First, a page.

Business Excellence Awards
Please Join PBN to Celebrate the 2014 Business Excellence Award Winners on Novem ...
By Nikolaj Gammeltoft and Julie Cruz
NEW YORK - U.S. stock futures rose, signaling the Standard & Poor’s 500 Index will snap a seven-day decline, after Thanksgiving retail sales climbed to a record and euro-area leaders were said to boost efforts to end the debt crisis.
AT&T Inc. added 1.7 percent after the company was said to prepare an antitrust remedy proposal over its acquisition of Deutsche Telekom AG’s U.S. unit. Alcoa Inc. rallied 3.8 percent as metal prices rose. JPMorgan Chase & Co. advanced 3.9 percent, tracking European banking shares. Amazon.com Inc. jumped 3.2 percent after selling four times more Kindle products on Black Friday as it did last year.
S&P 500 futures expiring in December advanced 2.8 percent to 1,185.80 at 8:27 a.m. in New York. The benchmark equity index has fallen 7.9 percent since Nov. 15, including the worst Thanksgiving-week decline since 1932. Futures on the Dow Jones Industrial Average gained 251 points, or 2.2 percent, to 11,438.
“It would be a relief for money managers if we can just move Europe from a negative to a neutral impact on the market,” Dan Veru, chief investment officer at Fort Lee, N.J.-based Palisade Capital Management LLC, which manages $3.4 billion, said in a telephone interview. “There’s an underpinning of growth in the U.S. and it’s picking up steam.”
U.S. retail sales during the Thanksgiving weekend increased 16 percent to $52.4 billion, the National Retail Federation said, citing a survey conducted by BIGresearch. The average shopper spent $398.62, up from $365.34 a year earlier.
Consumer spending, which accounts for about 70 percent of the economy, grew at a 2.3 percent annual rate in the third quarter, the fastest pace in 2011, the Commerce Department said Nov. 22.
A report at 10 a.m. in Washington Monday may show purchases of new U.S. houses were little changed in October. Sales came in at a 313,000 annual pace last month, the same as in September, according to the median estimate of 57 economists surveyed by Bloomberg News.
German newspaper Welt am Sonntag reported German Chancellor Angela Merkel and French President Nicolas Sarkozy are discussing an agreement under which member states will commit to tighter budget discipline without waiting for treaty changes. The newspaper did not say where it got the information.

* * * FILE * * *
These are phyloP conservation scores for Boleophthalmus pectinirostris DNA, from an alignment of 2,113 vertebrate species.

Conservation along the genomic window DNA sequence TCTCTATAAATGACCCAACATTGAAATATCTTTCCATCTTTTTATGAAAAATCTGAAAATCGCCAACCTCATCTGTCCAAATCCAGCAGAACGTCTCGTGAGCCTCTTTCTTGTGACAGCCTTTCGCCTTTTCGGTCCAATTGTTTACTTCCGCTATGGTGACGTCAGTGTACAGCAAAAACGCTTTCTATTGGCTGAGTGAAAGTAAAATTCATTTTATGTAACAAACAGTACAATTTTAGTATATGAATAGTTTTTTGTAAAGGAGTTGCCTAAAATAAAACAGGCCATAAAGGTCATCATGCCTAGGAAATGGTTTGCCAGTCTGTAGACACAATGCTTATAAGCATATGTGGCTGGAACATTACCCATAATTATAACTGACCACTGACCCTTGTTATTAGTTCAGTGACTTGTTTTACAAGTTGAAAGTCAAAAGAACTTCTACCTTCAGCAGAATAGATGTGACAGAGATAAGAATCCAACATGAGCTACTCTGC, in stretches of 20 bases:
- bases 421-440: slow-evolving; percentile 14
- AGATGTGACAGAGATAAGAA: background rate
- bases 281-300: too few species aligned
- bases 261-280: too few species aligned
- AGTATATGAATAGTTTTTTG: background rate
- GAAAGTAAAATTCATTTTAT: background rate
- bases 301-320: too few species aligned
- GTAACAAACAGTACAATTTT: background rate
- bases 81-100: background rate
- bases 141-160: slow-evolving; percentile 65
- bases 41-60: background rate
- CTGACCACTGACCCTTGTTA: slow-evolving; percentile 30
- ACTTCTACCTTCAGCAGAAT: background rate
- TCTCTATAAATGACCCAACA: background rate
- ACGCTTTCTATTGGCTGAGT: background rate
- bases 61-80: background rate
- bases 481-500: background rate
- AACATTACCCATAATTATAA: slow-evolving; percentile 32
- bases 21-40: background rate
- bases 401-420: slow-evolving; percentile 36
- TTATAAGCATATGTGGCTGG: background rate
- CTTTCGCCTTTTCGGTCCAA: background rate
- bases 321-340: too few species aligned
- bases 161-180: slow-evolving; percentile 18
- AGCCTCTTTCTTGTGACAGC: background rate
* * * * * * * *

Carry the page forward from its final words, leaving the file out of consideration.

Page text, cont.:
German Finance Minister Wolfgang Schaeuble called for fast- track treaty changes to tighten budget discipline among member states of the euro area. He spoke in an interview with ARD television in Berlin yesterday.
Italian Prime Minister Mario Monti will propose more austerity measures this week to balance the country’s budget by 2013, the Wall Street Journal reported yesterday.
Bailout Fund’s Plans
The European Financial Stability Facility may insure the bonds of debt-stricken countries with guarantees of 20 percent to 30 percent of each issue, depending on market circumstances, according to EFSF guidelines that finance ministers will discuss this week.
Euro-area finance ministers meet in Brussels on Nov. 29 as governments bid to regain the confidence of financial markets.
The increased severity of the debt crisis is threatening the credit standing of the region’s countries, Moody’s Investors Service said in a report today. More than $1.2 trillion has been erased from U.S. stocks since Nov. 15 on mounting concern that the crisis will spread and American policy makers failed to reach agreement on reducing the federal budget.
AT&T Remedy Proposal
AT&T climbed 1.7 percent to $27.87. The company, which faces regulatory opposition to its takeover of T-Mobile USA, is preparing its biggest antitrust remedy proposal to salvage the deal, according to a person familiar with the plan. AT&T may offer to divest a significantly larger portion of assets than it had planned. That could be as much as 40 percent of T-Mobile USA’s assets, the person said.
Alcoa, the largest U.S. aluminum producer, gained 3.8 percent to $9.29 as copper, lead, nickel and zinc advanced on the London Metal Exchange. Freeport-McMoRan Copper & Gold Inc., the world’s biggest publicly traded copper producer, surged 5.4 percent to $35.66. Molycorp Inc. climbed 5.6 percent to $28.50.
JPMorgan jumped 3.9 percent to $29.60, while Bank of America Corp. advanced 4.4 percent to $5.40. Goldman Sachs Group Inc. surged 2.8 percent to $91.25. A gauge of European banking shares climbed 5 percent, among the best performances in the benchmark Stoxx Europe 600 Index.
Amazon.com Inc. rose 3.2 percent to $188.20. The world’s largest Internet retailer said it sold four times more Kindle products on Black Friday compared to last year.